But this does not address the interesting idea being suggested, that I may be coming from an idealist position, envisaging a world already assimilated by human culture and activity, and not accounting for a prior or underlying material reality. I am not crazy about being associated with Popper :-)), but I do get a kick out out being seen as chummy with Hegel and Plato. Where does this suggestion come from?

It seems to me that the logic may come from this problem of whether or not artifacts come in two varieties of ideality, some with, some without. If artifacts indeed come in these two varieties, ideal and non-ideal, not by virtue of, at any given point, some being out of sight and out of mind, but by the nature of the artifact's relationship to human activity, it would make sense to wonder if the position I have taken, that all artifacts have ideality, may be coming from a place that is ruling out some important aspect of an objective, material reality. Attributing "ideality" to things that don't have it - for example, spoons and rusty pliers - is indeed strongly suggestive of idealist thinking. Even mystical thinking.

So it may be that this issue of whether there are one or two kinds of artifacts in terms of ideality could be the center of this discussion about the nature of ideality and materiality. Perhaps?

- Steve

On Feb 21, 2009, at 6:18 PM, Martin Packer wrote:

"It is “inside” man *thus understood* that the ideal exists, because
“inside” *man thus understood are all the things* that “mediate” the
individuals that are socially producing their life: *words, books,
statues, churches, community centres, television towers*, and (above
all!) *the instruments of labour*, from the stone axe and the bone
needle to the modern automated factory and the computer. It is in
these “things” that the ideal exists as the “subjective”, purposeful
form-creating life activity of social man, embodied in the material of

Hi Steve,

Okay, let's start with the last of the excerpts (copied above), because I think this is the one that seems at first glance hardest to interpret the way I am proposing. It occurs towards the end of The Concept of the Ideal, where Ilyenkov is wrapping things up. To set it in a bit more context, he
has just written:

"For this reason the “ideal” exists only in man. Outside man and beyond him there can be nothing “ideal”. Man, however, is to be understood not as one individual with a brain, but as a real aggregate of real people collectively realising their specifically human life activity, as the “aggregate of all
social relations” arising between people around one common task,
around the process of the social production of their life."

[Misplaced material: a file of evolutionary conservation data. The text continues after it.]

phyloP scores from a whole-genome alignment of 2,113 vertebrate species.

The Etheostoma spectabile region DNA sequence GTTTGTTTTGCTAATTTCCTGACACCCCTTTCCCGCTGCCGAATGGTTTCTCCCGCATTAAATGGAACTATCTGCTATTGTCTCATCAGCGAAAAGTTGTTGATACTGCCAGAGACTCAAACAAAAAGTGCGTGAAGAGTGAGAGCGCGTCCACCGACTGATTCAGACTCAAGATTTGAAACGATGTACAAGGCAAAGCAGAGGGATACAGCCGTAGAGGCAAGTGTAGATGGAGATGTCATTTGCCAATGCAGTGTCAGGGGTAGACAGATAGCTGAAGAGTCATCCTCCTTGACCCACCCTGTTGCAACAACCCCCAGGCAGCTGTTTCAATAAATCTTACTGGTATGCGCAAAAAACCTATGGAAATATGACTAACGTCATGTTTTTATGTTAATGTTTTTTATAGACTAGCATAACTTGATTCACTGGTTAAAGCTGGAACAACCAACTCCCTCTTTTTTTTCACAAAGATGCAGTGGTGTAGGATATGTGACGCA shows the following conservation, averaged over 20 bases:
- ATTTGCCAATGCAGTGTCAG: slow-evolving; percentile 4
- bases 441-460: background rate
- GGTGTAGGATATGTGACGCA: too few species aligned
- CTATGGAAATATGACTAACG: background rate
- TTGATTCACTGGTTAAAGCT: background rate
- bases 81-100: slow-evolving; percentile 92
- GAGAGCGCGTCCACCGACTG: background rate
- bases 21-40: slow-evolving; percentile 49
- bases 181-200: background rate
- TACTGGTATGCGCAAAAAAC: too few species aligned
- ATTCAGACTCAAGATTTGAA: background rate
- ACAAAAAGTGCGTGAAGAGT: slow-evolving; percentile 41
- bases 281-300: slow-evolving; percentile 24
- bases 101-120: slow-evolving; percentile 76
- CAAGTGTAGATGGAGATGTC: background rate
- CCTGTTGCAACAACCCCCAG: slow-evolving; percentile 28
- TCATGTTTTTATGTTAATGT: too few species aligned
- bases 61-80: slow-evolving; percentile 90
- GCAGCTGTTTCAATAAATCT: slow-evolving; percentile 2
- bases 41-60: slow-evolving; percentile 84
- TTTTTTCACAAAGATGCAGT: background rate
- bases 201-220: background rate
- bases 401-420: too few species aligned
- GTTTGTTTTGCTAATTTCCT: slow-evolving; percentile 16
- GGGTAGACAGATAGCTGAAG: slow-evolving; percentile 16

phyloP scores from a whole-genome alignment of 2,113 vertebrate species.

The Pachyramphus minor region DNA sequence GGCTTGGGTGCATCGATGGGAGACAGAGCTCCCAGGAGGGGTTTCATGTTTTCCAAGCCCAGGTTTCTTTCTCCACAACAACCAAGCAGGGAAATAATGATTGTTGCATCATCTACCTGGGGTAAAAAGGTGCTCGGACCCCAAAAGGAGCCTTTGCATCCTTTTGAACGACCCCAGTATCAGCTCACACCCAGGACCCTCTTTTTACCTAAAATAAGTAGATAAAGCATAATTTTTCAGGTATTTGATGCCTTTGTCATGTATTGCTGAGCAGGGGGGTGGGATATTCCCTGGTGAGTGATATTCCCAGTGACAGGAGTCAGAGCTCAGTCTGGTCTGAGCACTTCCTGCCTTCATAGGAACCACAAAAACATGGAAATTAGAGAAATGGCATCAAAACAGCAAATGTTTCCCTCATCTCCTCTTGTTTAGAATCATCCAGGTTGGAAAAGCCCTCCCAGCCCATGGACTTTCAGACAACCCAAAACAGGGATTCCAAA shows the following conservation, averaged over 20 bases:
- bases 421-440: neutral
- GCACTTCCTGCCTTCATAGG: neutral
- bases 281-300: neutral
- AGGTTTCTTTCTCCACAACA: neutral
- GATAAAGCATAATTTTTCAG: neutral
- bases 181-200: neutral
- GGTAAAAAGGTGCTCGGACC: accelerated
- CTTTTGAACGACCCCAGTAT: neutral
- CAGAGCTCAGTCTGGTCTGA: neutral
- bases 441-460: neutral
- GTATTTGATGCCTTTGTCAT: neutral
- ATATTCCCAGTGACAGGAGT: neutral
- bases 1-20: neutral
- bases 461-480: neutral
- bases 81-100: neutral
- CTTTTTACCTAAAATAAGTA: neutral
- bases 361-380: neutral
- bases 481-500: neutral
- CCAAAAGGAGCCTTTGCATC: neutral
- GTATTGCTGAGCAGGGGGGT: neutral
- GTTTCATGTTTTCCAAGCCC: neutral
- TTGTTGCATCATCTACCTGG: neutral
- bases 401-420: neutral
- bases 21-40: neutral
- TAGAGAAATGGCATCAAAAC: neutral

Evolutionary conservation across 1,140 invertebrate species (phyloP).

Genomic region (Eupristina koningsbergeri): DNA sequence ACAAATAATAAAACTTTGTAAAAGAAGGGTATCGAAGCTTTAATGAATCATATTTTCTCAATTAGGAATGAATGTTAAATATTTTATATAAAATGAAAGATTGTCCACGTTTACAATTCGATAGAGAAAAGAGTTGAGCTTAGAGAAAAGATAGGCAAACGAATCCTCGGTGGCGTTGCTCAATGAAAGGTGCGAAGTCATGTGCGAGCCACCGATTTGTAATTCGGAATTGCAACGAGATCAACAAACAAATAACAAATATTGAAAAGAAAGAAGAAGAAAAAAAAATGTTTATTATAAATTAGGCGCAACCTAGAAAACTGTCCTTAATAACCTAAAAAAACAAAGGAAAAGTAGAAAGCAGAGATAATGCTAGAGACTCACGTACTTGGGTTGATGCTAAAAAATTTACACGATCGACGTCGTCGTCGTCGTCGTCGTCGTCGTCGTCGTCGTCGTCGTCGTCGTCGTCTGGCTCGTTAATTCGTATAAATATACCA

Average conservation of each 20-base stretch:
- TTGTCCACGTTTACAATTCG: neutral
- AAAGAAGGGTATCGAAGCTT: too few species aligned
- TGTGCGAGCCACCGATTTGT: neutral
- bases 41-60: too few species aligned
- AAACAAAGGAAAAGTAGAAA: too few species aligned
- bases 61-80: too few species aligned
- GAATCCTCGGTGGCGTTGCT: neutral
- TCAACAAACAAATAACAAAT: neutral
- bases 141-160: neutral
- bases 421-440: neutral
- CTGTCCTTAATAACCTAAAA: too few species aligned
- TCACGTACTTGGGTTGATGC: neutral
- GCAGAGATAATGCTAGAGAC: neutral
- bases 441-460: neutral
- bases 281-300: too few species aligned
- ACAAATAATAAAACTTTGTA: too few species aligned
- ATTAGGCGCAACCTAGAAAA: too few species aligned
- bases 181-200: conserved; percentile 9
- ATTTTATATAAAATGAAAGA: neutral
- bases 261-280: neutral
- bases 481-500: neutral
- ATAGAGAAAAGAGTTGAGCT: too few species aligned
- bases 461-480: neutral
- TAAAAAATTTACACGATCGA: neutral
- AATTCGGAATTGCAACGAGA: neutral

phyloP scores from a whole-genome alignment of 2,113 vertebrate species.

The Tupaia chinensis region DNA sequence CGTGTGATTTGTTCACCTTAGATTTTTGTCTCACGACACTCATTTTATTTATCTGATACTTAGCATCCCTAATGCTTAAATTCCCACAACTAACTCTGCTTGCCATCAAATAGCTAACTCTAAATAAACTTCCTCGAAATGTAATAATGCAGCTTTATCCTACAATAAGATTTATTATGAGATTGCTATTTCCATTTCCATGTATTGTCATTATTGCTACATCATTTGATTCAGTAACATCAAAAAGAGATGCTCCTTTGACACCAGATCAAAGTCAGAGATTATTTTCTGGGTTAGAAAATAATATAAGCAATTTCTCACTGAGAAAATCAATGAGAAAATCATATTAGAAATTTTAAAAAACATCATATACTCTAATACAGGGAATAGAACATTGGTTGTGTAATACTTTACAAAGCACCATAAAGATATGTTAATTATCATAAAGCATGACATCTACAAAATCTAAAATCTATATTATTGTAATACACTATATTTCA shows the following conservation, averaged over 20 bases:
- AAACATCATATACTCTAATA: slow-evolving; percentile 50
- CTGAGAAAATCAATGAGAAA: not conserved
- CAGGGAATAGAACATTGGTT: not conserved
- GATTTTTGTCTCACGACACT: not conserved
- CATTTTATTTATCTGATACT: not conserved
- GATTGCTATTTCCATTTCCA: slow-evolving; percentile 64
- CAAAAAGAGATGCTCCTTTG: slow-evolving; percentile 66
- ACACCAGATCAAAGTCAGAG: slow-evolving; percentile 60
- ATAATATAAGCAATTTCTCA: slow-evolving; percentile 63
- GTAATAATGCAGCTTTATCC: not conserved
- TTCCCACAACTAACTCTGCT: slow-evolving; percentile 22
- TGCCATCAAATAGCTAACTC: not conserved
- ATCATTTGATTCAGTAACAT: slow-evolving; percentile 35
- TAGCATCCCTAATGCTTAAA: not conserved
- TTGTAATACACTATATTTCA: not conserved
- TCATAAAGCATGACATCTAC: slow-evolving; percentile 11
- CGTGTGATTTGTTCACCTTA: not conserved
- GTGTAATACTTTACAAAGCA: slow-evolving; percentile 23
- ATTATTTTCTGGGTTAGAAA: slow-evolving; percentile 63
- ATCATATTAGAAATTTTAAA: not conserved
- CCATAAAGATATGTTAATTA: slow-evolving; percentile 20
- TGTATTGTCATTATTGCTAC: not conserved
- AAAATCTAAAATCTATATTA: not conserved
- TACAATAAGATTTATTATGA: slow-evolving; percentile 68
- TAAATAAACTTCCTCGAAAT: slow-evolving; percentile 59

My interpretation is that here Ilyenkov is emphasizing *where* the ideal is to be found. It is "in" man, but not in the usual sense of being inside the
individual mind. It is "inside" man if we reconceptualize man as being
collective, not simply a collection of people but a form of life, in which individuals' interactions are mediated by all the artifacts that we handle in our daily lives. Tools - the "instruments of labor " - are especially
important in this collective activity.

But what Ilyenkov emphasizes is that the ideal is to be found "in" this form
of life, not that it is found "as" the form of life, or "as" "all the
things" that mediate human activity. Indeed, it would hardly make sense to talk of ideality as "inside" a form of life if ideality *were* this form of life. I suggest that this passage is entirely congruent with my proposal
that Ilyenkov is proposing that only *some* of these things are ideal.

As to the notion that ideality is one thing representing another, he writes that a "coin represents not itself but “another” in the very sense in which a diplomat represents not his own person but his country," and continues:

"This relationship of representation is a relationship in which one
sensuously perceived thing performs the role or function of representative of quite another thing, and, to be even more precise, the universal nature of that other thing, that is, something “other” which in sensuous, bodily
terms is quite unlike it."

It is certainly true that, as you point out, it is human activity, the "form
of life activity," that brings things into this relationship of
representation. A diplomat couldn't represent her country without a set of practices of dimplomacy. A coin couldn't represent value outside of economic practices. But not just anyone can decide to represent their country. And not just any object can be used as legal tender. The kind of representation
that Ilyenkov suggests as at the heart of ideality is very particular.

You note that Ilyenkov states that, "The main problem of philosophy is to distinguish the ideal and material." But if everything social were ideal - and Ilyenkov notes that even the stars become social artifacts when we gaze on them - how could we distinguish the ideal and the material? Clearly he understands that it is a complete mistake to draw the line between the ideal and the material so that the mind is on one side and the world on the other. But he evidently still wants to draw the line. My interpretation is that he wants to draw it between those social artifacts that become ideal and those
that do not.

I think, in fact, that the interpretation you are offering is attributed by Ilyenkov to Hegel. For Hegel, he says (along with other idealists such as
Popper and Plato):

"what begins to figure under the designation of the “real world” is an
already “idealised” world, a world already assimilated by people, a world already shaped by their activity, the world as people know it, as it is
presented in the existing forms of their culture."

This is your position too, isn't it - that the social world is made up of
ideal objects?

Ilyenkov argues that Marx used the term 'ideal' in the same way as Hegel,
but applied it to a completely different "range of phenomena":

"In Capital Marx quite consciously uses the term “ideal” in this formal meaning that it was given by Hegel... although the philosophical- theoretical interpretation of the range of phenomena which in both cases is similarly designated “ideal” is diametrically opposed to its Hegelian interpretation."